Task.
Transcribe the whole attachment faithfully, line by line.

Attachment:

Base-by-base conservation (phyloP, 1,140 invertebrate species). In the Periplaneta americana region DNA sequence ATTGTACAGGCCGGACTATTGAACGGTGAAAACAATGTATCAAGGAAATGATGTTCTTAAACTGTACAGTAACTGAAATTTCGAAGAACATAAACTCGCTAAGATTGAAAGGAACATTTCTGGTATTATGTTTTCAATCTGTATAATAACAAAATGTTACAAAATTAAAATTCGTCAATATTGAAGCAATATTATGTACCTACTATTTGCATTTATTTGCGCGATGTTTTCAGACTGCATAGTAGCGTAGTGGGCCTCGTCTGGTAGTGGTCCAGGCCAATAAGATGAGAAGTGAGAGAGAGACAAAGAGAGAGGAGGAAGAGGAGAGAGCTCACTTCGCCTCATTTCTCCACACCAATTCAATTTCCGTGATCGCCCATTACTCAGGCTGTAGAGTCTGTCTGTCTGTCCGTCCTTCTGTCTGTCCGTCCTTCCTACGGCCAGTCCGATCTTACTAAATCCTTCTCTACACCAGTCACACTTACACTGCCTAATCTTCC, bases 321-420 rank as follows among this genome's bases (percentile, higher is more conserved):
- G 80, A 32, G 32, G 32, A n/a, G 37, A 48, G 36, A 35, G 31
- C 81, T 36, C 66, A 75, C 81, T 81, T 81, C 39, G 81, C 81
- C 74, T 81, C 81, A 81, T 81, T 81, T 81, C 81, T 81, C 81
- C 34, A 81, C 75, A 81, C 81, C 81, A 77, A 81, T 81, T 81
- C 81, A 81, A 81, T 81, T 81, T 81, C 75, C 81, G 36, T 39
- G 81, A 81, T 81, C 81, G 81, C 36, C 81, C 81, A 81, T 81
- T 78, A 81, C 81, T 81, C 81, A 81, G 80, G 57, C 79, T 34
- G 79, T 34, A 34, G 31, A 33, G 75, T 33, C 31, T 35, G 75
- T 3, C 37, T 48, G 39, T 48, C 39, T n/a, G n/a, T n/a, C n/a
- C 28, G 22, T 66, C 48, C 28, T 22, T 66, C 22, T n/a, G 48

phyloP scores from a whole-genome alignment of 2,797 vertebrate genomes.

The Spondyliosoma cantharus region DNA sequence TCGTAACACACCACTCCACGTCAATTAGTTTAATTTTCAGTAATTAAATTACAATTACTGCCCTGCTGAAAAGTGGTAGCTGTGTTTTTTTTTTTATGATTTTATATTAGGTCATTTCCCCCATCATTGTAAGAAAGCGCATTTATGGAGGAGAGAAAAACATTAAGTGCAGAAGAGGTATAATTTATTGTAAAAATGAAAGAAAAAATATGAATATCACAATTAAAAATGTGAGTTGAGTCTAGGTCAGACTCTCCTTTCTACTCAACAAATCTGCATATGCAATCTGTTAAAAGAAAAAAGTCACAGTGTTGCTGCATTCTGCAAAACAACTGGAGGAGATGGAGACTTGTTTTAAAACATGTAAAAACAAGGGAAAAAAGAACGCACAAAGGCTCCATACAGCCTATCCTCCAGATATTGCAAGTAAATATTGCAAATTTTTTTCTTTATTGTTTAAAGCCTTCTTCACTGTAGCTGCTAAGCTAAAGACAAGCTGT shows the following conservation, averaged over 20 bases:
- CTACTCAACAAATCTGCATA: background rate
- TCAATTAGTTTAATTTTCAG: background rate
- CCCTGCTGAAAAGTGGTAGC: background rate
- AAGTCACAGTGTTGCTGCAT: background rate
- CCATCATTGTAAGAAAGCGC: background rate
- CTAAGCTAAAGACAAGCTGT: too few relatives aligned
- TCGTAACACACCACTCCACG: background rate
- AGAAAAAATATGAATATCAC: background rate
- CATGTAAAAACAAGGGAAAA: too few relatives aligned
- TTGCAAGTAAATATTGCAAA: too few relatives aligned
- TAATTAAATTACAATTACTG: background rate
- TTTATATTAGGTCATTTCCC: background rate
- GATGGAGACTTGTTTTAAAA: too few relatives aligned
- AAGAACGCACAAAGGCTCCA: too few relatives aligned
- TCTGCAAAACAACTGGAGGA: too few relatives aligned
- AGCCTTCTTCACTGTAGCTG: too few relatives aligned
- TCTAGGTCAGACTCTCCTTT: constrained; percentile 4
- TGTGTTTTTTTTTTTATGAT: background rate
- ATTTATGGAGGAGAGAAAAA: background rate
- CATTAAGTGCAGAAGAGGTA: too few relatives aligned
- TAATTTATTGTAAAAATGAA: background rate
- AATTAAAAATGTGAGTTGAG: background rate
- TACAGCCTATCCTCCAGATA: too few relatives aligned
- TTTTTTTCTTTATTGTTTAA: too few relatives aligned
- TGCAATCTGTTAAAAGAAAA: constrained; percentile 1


Base-by-base conservation (phyloP, 1,140 invertebrate species). In the Periplaneta americana region DNA sequence ATTGTACAGGCCGGACTATTGAACGGTGAAAACAATGTATCAAGGAAATGATGTTCTTAAACTGTACAGTAACTGAAATTTCGAAGAACATAAACTCGCTAAGATTGAAAGGAACATTTCTGGTATTATGTTTTCAATCTGTATAATAACAAAATGTTACAAAATTAAAATTCGTCAATATTGAAGCAATATTATGTACCTACTATTTGCATTTATTTGCGCGATGTTTTCAGACTGCATAGTAGCGTAGTGGGCCTCGTCTGGTAGTGGTCCAGGCCAATAAGATGAGAAGTGAGAGAGAGACAAAGAGAGAGGAGGAAGAGGAGAGAGCTCACTTCGCCTCATTTCTCCACACCAATTCAATTTCCGTGATCGCCCATTACTCAGGCTGTAGAGTCTGTCTGTCTGTCCGTCCTTCTGTCTGTCCGTCCTTCCTACGGCCAGTCCGATCTTACTAAATCCTTCTCTACACCAGTCACACTTACACTGCCTAATCTTCC, bases 321-420 rank as follows among this genome's bases (percentile, higher is more conserved):
- G 80, A 32, G 32, G 32, A n/a, G 37, A 48, G 36, A 35, G 31
- C 81, T 36, C 66, A 75, C 81, T 81, T 81, C 39, G 81, C 81
- C 74, T 81, C 81, A 81, T 81, T 81, T 81, C 81, T 81, C 81
- C 34, A 81, C 75, A 81, C 81, C 81, A 77, A 81, T 81, T 81
- C 81, A 81, A 81, T 81, T 81, T 81, C 75, C 81, G 36, T 39
- G 81, A 81, T 81, C 81, G 81, C 36, C 81, C 81, A 81, T 81
- T 78, A 81, C 81, T 81, C 81, A 81, G 80, G 57, C 79, T 34
- G 79, T 34, A 34, G 31, A 33, G 75, T 33, C 31, T 35, G 75
- T 3, C 37, T 48, G 39, T 48, C 39, T n/a, G n/a, T n/a, C n/a
- C 28, G 22, T 66, C 48, C 28, T 22, T 66, C 22, T n/a, G 48

phyloP scores from a whole-genome alignment of 2,797 vertebrate genomes.

The Spondyliosoma cantharus region DNA sequence TCGTAACACACCACTCCACGTCAATTAGTTTAATTTTCAGTAATTAAATTACAATTACTGCCCTGCTGAAAAGTGGTAGCTGTGTTTTTTTTTTTATGATTTTATATTAGGTCATTTCCCCCATCATTGTAAGAAAGCGCATTTATGGAGGAGAGAAAAACATTAAGTGCAGAAGAGGTATAATTTATTGTAAAAATGAAAGAAAAAATATGAATATCACAATTAAAAATGTGAGTTGAGTCTAGGTCAGACTCTCCTTTCTACTCAACAAATCTGCATATGCAATCTGTTAAAAGAAAAAAGTCACAGTGTTGCTGCATTCTGCAAAACAACTGGAGGAGATGGAGACTTGTTTTAAAACATGTAAAAACAAGGGAAAAAAGAACGCACAAAGGCTCCATACAGCCTATCCTCCAGATATTGCAAGTAAATATTGCAAATTTTTTTCTTTATTGTTTAAAGCCTTCTTCACTGTAGCTGCTAAGCTAAAGACAAGCTGT shows the following conservation, averaged over 20 bases:
- CTACTCAACAAATCTGCATA: background rate
- TCAATTAGTTTAATTTTCAG: background rate
- CCCTGCTGAAAAGTGGTAGC: background rate
- AAGTCACAGTGTTGCTGCAT: background rate
- CCATCATTGTAAGAAAGCGC: background rate
- CTAAGCTAAAGACAAGCTGT: too few relatives aligned
- TCGTAACACACCACTCCACG: background rate
- AGAAAAAATATGAATATCAC: background rate
- CATGTAAAAACAAGGGAAAA: too few relatives aligned
- TTGCAAGTAAATATTGCAAA: too few relatives aligned
- TAATTAAATTACAATTACTG: background rate
- TTTATATTAGGTCATTTCCC: background rate
- GATGGAGACTTGTTTTAAAA: too few relatives aligned
- AAGAACGCACAAAGGCTCCA: too few relatives aligned
- TCTGCAAAACAACTGGAGGA: too few relatives aligned
- AGCCTTCTTCACTGTAGCTG: too few relatives aligned
- TCTAGGTCAGACTCTCCTTT: constrained; percentile 4
- TGTGTTTTTTTTTTTATGAT: background rate
- ATTTATGGAGGAGAGAAAAA: background rate
- CATTAAGTGCAGAAGAGGTA: too few relatives aligned
- TAATTTATTGTAAAAATGAA: background rate
- AATTAAAAATGTGAGTTGAG: background rate
- TACAGCCTATCCTCCAGATA: too few relatives aligned
- TTTTTTTCTTTATTGTTTAA: too few relatives aligned
- TGCAATCTGTTAAAAGAAAA: constrained; percentile 1